The Royal Museum of Fine Arts, Antwerp has been closed for renovation since late 2011. Tissot’s painting, displayed in Antwerp, the Netherlands, and Honfleur, France over the past decade and a half, was last exhibited in public in “James Tissot: 1836-1902” (September 26, 2015 – February 21, 2016), held at the Palazzo Montoro in Rome, Italy. Now in storage in the museum’s facility in Kallo, about twenty minutes outside Antwerp in the harbor, it was made available for me to view by the accommodating staff.
At first glance, it is an odd picture for Tissot – cheerless, using the thick, dry pigment that characterized his La Femme à Paris series but in a dark palette of browns, greys and blues with touches of burnt sienna for contrast. It’s as if Tissot has lost his direction, attempting to soldier on in the vein of the unsuccessful La Femme à Paris but without the passion that animated that project.
He had left his shining, enameled Academic style behind when he emigrated to England in mid-1871, but in this painting, there is none of the palpable self-confidence, exuberant brushwork, or wit, that characterized his best work throughout the 1870s, and in his remaining years with Kathleen Newton. Yet in its myriad vignettes, Tissot still shows his fascination with individual faces and human emotion. Even dejected and directionless, he can’t create a composition that doesn’t brim with life. This is the quality that Vincent van Gogh described in a letter to his brother, Theo, on September 24, 1880:
“A discerning critic once rightly said of James Tissot, ‘He is a troubled soul.’ However this may be, there is something of the human soul in his work and that is why he is great, immense, infinite…”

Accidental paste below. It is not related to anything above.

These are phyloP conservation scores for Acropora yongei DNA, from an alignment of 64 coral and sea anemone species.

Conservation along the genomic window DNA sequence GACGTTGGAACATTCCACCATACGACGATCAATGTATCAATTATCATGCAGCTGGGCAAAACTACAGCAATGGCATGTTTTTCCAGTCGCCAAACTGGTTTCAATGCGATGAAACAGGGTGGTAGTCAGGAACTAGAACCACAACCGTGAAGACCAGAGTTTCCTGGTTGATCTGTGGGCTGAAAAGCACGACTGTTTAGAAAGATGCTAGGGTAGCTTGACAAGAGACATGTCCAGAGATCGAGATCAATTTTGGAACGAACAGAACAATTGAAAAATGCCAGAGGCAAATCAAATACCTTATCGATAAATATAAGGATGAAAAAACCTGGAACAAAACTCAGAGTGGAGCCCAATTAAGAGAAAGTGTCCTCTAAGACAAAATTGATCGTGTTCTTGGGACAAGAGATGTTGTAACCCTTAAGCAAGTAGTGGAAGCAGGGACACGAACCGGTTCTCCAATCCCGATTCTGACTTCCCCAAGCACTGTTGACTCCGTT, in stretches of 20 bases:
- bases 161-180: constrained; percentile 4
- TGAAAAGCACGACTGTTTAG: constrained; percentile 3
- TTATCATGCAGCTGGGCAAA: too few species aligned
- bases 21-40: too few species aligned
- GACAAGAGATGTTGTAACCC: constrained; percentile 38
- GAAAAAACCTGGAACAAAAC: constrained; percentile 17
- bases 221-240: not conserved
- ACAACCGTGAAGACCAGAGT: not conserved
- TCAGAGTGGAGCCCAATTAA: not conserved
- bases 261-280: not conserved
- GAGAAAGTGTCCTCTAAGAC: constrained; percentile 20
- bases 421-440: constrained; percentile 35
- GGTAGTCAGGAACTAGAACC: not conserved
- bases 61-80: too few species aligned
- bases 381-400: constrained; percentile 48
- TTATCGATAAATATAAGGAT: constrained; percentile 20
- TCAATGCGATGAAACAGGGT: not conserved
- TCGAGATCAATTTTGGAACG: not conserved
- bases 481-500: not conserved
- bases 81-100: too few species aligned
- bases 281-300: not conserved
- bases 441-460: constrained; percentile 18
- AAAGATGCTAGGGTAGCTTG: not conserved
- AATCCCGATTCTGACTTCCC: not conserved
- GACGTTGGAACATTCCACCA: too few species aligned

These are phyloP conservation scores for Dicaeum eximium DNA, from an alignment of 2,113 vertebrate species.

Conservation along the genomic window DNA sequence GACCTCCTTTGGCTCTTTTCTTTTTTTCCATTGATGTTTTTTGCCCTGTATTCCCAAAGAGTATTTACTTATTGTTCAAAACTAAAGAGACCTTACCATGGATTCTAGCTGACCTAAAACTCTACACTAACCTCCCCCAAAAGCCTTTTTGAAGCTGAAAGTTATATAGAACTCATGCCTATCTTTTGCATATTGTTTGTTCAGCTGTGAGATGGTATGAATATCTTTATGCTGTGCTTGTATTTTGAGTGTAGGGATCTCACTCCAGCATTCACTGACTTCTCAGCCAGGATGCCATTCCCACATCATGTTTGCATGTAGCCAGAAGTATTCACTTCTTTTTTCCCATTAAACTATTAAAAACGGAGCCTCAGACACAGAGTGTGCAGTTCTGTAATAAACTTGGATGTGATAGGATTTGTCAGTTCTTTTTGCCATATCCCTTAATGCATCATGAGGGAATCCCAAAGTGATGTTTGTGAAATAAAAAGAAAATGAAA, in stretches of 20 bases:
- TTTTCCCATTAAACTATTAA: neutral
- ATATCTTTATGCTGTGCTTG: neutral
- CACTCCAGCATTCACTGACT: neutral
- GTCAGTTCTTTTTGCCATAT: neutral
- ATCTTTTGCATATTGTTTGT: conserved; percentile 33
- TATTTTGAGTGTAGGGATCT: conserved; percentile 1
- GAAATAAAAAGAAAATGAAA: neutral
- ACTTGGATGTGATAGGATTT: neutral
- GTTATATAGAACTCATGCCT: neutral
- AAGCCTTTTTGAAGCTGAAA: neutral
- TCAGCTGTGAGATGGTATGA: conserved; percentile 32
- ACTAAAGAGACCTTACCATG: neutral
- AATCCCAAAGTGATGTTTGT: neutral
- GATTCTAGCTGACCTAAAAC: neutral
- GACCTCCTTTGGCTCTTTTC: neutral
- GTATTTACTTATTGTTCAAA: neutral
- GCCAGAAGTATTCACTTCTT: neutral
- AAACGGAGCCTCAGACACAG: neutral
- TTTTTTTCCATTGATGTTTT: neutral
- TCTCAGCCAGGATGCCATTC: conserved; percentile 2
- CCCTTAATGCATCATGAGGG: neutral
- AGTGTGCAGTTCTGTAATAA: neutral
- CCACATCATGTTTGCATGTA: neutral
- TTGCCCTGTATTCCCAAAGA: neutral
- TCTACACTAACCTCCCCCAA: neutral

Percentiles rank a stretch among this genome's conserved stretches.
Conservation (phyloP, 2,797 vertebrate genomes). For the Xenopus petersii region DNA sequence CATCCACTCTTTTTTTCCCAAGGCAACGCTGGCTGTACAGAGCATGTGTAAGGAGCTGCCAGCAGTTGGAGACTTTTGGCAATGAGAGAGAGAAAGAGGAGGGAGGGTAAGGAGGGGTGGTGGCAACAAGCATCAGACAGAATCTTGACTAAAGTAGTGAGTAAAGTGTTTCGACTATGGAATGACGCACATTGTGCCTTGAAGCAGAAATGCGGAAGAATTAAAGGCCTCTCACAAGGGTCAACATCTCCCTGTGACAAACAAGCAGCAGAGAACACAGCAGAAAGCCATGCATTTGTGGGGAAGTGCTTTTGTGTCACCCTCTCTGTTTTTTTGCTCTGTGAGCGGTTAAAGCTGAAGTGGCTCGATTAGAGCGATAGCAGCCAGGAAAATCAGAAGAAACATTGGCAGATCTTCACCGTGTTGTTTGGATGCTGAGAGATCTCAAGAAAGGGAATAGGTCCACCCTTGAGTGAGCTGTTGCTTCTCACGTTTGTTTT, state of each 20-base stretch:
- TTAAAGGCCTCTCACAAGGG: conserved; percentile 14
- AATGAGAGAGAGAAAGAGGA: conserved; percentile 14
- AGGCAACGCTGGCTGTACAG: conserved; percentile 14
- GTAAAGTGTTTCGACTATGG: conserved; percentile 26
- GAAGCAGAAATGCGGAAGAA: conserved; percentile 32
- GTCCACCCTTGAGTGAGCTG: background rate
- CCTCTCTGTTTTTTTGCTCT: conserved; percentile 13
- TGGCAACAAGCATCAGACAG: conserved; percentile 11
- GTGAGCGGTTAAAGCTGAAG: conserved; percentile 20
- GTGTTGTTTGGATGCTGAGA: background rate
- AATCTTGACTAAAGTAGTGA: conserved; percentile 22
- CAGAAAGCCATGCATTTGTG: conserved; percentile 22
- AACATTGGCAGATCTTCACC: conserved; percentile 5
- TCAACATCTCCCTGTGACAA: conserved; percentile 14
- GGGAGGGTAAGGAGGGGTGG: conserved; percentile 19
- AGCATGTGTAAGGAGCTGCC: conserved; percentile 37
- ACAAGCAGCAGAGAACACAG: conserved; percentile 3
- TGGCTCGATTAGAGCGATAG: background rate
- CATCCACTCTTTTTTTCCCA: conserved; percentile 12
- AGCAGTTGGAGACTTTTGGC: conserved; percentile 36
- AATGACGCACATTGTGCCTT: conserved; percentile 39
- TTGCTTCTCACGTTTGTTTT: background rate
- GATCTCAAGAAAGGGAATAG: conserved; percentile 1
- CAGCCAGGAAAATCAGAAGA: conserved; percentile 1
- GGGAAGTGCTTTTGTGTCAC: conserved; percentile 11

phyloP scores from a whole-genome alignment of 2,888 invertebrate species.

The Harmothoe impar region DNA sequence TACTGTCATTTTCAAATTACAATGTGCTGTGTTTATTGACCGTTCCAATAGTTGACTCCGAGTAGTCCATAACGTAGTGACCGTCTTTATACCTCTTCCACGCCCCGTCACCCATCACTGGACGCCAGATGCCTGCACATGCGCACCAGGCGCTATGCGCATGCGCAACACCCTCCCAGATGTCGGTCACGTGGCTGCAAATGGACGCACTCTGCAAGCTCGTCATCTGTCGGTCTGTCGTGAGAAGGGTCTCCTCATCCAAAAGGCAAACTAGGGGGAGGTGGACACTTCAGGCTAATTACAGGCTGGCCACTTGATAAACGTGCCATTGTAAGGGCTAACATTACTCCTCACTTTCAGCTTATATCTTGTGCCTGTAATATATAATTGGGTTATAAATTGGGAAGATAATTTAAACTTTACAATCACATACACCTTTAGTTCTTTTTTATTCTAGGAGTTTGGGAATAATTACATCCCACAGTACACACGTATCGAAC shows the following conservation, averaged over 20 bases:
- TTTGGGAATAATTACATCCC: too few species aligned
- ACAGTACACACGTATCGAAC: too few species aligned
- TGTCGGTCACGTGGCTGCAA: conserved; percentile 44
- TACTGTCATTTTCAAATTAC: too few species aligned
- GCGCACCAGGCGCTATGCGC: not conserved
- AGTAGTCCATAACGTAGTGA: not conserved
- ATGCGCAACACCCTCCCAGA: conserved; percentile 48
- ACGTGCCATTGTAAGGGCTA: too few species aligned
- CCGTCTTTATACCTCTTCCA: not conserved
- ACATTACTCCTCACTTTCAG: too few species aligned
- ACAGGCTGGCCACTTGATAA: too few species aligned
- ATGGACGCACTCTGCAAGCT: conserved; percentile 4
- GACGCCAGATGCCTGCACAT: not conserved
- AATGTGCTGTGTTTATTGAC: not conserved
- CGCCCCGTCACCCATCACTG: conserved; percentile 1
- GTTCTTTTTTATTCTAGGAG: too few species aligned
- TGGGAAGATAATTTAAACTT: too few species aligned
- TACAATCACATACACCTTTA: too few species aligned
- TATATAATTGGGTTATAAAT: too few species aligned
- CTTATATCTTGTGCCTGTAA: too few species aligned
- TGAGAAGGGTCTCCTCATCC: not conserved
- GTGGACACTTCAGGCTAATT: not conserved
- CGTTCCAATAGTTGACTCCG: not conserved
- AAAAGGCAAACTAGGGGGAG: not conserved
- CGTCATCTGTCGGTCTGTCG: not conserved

The museum staff kindly shared a high-resolution image for this article, so let’s get a good look at some of Tissot’s details.
There is something ethereal about this veiled woman, so weightless on those tiny feet, and strangely detached from the humanity surrounding her. Is she alone, or is the mysterious, headless man behind her actually with her? Overall, this is an unexpectedly haunting and somewhat sad painting of what it feels like to be lonely in a crowd of strangers: everyone is busy with their own tasks and emotional life, and not one of these people is engaged with any of the others. There is a strong sense in The Embarkation at Calais that, rather than portraying the life around him, James Tissot was inadvertently portraying his own psychological state at this time, between Kathleen Newton’s death and his imminent, abrupt reincarnation as a Bible illustrator. The Embarkation at Calais is significant in that this was Tissot’s last painting of “modern life.”
With special thanks to the following staff
at Koninklijk Museum voor Schone Kunsten Antwerpen:
Fleur Van Paassen, Registrar
Johan Willems, Depot Manager
Madeleine ter Kuile, Imaging Manager
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Illustrated with 17 stunning, high-resolution fine art images in full color
Courtesy of The Bridgeman Art Library